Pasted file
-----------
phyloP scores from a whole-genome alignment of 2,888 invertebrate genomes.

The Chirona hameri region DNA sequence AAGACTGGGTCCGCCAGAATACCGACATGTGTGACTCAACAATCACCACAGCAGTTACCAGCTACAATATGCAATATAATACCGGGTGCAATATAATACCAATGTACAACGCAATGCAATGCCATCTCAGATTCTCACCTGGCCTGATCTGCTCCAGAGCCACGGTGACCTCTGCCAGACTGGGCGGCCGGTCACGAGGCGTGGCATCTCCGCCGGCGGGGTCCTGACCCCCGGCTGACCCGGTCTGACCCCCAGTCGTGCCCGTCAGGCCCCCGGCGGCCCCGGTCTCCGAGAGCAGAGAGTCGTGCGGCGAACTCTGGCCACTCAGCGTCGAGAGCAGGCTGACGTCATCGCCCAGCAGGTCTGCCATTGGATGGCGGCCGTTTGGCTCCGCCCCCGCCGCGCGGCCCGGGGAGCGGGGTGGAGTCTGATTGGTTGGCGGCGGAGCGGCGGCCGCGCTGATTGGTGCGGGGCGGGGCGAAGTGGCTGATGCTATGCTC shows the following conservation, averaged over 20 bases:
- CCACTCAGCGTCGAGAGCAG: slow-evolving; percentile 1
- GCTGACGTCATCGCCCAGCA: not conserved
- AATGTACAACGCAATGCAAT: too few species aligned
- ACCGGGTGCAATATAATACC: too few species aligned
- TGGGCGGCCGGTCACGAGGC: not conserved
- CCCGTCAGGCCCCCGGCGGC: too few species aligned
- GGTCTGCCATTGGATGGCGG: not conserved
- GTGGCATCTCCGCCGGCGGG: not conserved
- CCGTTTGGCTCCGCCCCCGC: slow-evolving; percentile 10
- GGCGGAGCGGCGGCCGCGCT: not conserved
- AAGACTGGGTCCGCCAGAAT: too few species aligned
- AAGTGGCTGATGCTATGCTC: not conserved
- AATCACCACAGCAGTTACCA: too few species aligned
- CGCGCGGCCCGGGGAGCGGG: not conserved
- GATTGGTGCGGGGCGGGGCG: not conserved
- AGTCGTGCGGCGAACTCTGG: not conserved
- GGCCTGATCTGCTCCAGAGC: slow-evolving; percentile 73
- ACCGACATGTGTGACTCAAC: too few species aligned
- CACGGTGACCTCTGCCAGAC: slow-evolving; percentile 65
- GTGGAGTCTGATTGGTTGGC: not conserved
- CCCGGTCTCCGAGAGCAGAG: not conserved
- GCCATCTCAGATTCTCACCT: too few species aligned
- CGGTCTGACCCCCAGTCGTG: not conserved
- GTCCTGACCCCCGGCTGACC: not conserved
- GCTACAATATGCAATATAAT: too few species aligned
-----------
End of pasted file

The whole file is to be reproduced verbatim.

phyloP scores from a whole-genome alignment of 2,888 invertebrate genomes.

The Chirona hameri region DNA sequence AAGACTGGGTCCGCCAGAATACCGACATGTGTGACTCAACAATCACCACAGCAGTTACCAGCTACAATATGCAATATAATACCGGGTGCAATATAATACCAATGTACAACGCAATGCAATGCCATCTCAGATTCTCACCTGGCCTGATCTGCTCCAGAGCCACGGTGACCTCTGCCAGACTGGGCGGCCGGTCACGAGGCGTGGCATCTCCGCCGGCGGGGTCCTGACCCCCGGCTGACCCGGTCTGACCCCCAGTCGTGCCCGTCAGGCCCCCGGCGGCCCCGGTCTCCGAGAGCAGAGAGTCGTGCGGCGAACTCTGGCCACTCAGCGTCGAGAGCAGGCTGACGTCATCGCCCAGCAGGTCTGCCATTGGATGGCGGCCGTTTGGCTCCGCCCCCGCCGCGCGGCCCGGGGAGCGGGGTGGAGTCTGATTGGTTGGCGGCGGAGCGGCGGCCGCGCTGATTGGTGCGGGGCGGGGCGAAGTGGCTGATGCTATGCTC shows the following conservation, averaged over 20 bases:
- CCACTCAGCGTCGAGAGCAG: slow-evolving; percentile 1
- GCTGACGTCATCGCCCAGCA: not conserved
- AATGTACAACGCAATGCAAT: too few species aligned
- ACCGGGTGCAATATAATACC: too few species aligned
- TGGGCGGCCGGTCACGAGGC: not conserved
- CCCGTCAGGCCCCCGGCGGC: too few species aligned
- GGTCTGCCATTGGATGGCGG: not conserved
- GTGGCATCTCCGCCGGCGGG: not conserved
- CCGTTTGGCTCCGCCCCCGC: slow-evolving; percentile 10
- GGCGGAGCGGCGGCCGCGCT: not conserved
- AAGACTGGGTCCGCCAGAAT: too few species aligned
- AAGTGGCTGATGCTATGCTC: not conserved
- AATCACCACAGCAGTTACCA: too few species aligned
- CGCGCGGCCCGGGGAGCGGG: not conserved
- GATTGGTGCGGGGCGGGGCG: not conserved
- AGTCGTGCGGCGAACTCTGG: not conserved
- GGCCTGATCTGCTCCAGAGC: slow-evolving; percentile 73
- ACCGACATGTGTGACTCAAC: too few species aligned
- CACGGTGACCTCTGCCAGAC: slow-evolving; percentile 65
- GTGGAGTCTGATTGGTTGGC: not conserved
- CCCGGTCTCCGAGAGCAGAG: not conserved
- GCCATCTCAGATTCTCACCT: too few species aligned
- CGGTCTGACCCCCAGTCGTG: not conserved
- GTCCTGACCCCCGGCTGACC: not conserved
- GCTACAATATGCAATATAAT: too few species aligned